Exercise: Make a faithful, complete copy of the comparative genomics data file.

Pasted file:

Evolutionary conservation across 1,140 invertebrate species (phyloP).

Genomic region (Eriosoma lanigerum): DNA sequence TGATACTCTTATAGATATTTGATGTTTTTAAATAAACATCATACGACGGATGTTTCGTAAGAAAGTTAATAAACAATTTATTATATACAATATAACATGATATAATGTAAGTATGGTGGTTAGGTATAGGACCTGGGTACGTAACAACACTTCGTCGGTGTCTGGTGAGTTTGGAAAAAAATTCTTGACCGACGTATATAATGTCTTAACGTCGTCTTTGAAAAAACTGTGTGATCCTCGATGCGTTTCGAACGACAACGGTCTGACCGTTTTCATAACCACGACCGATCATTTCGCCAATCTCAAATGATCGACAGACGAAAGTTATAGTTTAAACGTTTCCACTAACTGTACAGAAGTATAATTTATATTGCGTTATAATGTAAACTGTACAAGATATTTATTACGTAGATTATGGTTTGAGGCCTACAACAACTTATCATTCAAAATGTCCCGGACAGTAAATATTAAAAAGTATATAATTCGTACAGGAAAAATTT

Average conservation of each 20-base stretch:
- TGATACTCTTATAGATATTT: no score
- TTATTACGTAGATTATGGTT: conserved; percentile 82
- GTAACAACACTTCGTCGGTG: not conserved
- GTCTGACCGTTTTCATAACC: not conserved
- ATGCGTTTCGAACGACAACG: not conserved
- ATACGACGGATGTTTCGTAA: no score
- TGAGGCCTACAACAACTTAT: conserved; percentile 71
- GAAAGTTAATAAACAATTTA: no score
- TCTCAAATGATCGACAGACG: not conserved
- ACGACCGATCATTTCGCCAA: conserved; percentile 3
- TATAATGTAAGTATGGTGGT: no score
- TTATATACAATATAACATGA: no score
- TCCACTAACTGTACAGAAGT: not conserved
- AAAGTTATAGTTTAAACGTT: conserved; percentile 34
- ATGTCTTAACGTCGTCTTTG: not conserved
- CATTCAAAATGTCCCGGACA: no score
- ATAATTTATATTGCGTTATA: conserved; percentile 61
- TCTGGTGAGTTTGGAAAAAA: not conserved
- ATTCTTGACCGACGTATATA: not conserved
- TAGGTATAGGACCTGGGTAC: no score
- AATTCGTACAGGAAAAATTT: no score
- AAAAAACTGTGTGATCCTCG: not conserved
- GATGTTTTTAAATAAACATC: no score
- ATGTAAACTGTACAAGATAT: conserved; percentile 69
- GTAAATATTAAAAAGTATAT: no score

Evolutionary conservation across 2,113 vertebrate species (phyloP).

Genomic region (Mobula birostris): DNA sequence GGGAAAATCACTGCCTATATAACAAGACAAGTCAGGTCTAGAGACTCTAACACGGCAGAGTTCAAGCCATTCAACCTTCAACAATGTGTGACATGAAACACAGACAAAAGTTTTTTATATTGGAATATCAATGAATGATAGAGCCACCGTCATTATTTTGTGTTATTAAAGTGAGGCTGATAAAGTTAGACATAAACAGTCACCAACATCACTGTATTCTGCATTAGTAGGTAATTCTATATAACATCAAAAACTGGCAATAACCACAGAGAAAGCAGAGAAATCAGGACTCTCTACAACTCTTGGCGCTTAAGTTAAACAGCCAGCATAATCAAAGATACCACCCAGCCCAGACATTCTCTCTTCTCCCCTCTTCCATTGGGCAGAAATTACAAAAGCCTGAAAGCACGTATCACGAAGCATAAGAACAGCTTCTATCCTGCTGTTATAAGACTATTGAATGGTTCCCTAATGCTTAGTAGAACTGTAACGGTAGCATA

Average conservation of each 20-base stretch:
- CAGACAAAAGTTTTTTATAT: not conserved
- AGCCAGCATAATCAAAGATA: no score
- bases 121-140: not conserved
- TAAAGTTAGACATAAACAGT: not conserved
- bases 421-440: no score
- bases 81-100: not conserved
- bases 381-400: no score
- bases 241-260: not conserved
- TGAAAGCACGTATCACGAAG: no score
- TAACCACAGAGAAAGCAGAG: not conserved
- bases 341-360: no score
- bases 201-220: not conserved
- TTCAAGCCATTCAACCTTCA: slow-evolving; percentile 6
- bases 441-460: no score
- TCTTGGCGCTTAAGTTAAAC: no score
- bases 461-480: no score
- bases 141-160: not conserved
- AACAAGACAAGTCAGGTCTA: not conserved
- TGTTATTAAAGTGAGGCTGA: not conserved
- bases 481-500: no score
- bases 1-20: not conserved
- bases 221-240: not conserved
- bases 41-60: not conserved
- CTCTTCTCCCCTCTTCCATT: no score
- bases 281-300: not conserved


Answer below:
Evolutionary conservation across 1,140 invertebrate species (phyloP).

Genomic region (Eriosoma lanigerum): DNA sequence TGATACTCTTATAGATATTTGATGTTTTTAAATAAACATCATACGACGGATGTTTCGTAAGAAAGTTAATAAACAATTTATTATATACAATATAACATGATATAATGTAAGTATGGTGGTTAGGTATAGGACCTGGGTACGTAACAACACTTCGTCGGTGTCTGGTGAGTTTGGAAAAAAATTCTTGACCGACGTATATAATGTCTTAACGTCGTCTTTGAAAAAACTGTGTGATCCTCGATGCGTTTCGAACGACAACGGTCTGACCGTTTTCATAACCACGACCGATCATTTCGCCAATCTCAAATGATCGACAGACGAAAGTTATAGTTTAAACGTTTCCACTAACTGTACAGAAGTATAATTTATATTGCGTTATAATGTAAACTGTACAAGATATTTATTACGTAGATTATGGTTTGAGGCCTACAACAACTTATCATTCAAAATGTCCCGGACAGTAAATATTAAAAAGTATATAATTCGTACAGGAAAAATTT

Average conservation of each 20-base stretch:
- TGATACTCTTATAGATATTT: no score
- TTATTACGTAGATTATGGTT: conserved; percentile 82
- GTAACAACACTTCGTCGGTG: not conserved
- GTCTGACCGTTTTCATAACC: not conserved
- ATGCGTTTCGAACGACAACG: not conserved
- ATACGACGGATGTTTCGTAA: no score
- TGAGGCCTACAACAACTTAT: conserved; percentile 71
- GAAAGTTAATAAACAATTTA: no score
- TCTCAAATGATCGACAGACG: not conserved
- ACGACCGATCATTTCGCCAA: conserved; percentile 3
- TATAATGTAAGTATGGTGGT: no score
- TTATATACAATATAACATGA: no score
- TCCACTAACTGTACAGAAGT: not conserved
- AAAGTTATAGTTTAAACGTT: conserved; percentile 34
- ATGTCTTAACGTCGTCTTTG: not conserved
- CATTCAAAATGTCCCGGACA: no score
- ATAATTTATATTGCGTTATA: conserved; percentile 61
- TCTGGTGAGTTTGGAAAAAA: not conserved
- ATTCTTGACCGACGTATATA: not conserved
- TAGGTATAGGACCTGGGTAC: no score
- AATTCGTACAGGAAAAATTT: no score
- AAAAAACTGTGTGATCCTCG: not conserved
- GATGTTTTTAAATAAACATC: no score
- ATGTAAACTGTACAAGATAT: conserved; percentile 69
- GTAAATATTAAAAAGTATAT: no score

Evolutionary conservation across 2,113 vertebrate species (phyloP).

Genomic region (Mobula birostris): DNA sequence GGGAAAATCACTGCCTATATAACAAGACAAGTCAGGTCTAGAGACTCTAACACGGCAGAGTTCAAGCCATTCAACCTTCAACAATGTGTGACATGAAACACAGACAAAAGTTTTTTATATTGGAATATCAATGAATGATAGAGCCACCGTCATTATTTTGTGTTATTAAAGTGAGGCTGATAAAGTTAGACATAAACAGTCACCAACATCACTGTATTCTGCATTAGTAGGTAATTCTATATAACATCAAAAACTGGCAATAACCACAGAGAAAGCAGAGAAATCAGGACTCTCTACAACTCTTGGCGCTTAAGTTAAACAGCCAGCATAATCAAAGATACCACCCAGCCCAGACATTCTCTCTTCTCCCCTCTTCCATTGGGCAGAAATTACAAAAGCCTGAAAGCACGTATCACGAAGCATAAGAACAGCTTCTATCCTGCTGTTATAAGACTATTGAATGGTTCCCTAATGCTTAGTAGAACTGTAACGGTAGCATA

Average conservation of each 20-base stretch:
- CAGACAAAAGTTTTTTATAT: not conserved
- AGCCAGCATAATCAAAGATA: no score
- bases 121-140: not conserved
- TAAAGTTAGACATAAACAGT: not conserved
- bases 421-440: no score
- bases 81-100: not conserved
- bases 381-400: no score
- bases 241-260: not conserved
- TGAAAGCACGTATCACGAAG: no score
- TAACCACAGAGAAAGCAGAG: not conserved
- bases 341-360: no score
- bases 201-220: not conserved
- TTCAAGCCATTCAACCTTCA: slow-evolving; percentile 6
- bases 441-460: no score
- TCTTGGCGCTTAAGTTAAAC: no score
- bases 461-480: no score
- bases 141-160: not conserved
- AACAAGACAAGTCAGGTCTA: not conserved
- TGTTATTAAAGTGAGGCTGA: not conserved
- bases 481-500: no score
- bases 1-20: not conserved
- bases 221-240: not conserved
- bases 41-60: not conserved
- CTCTTCTCCCCTCTTCCATT: no score
- bases 281-300: not conserved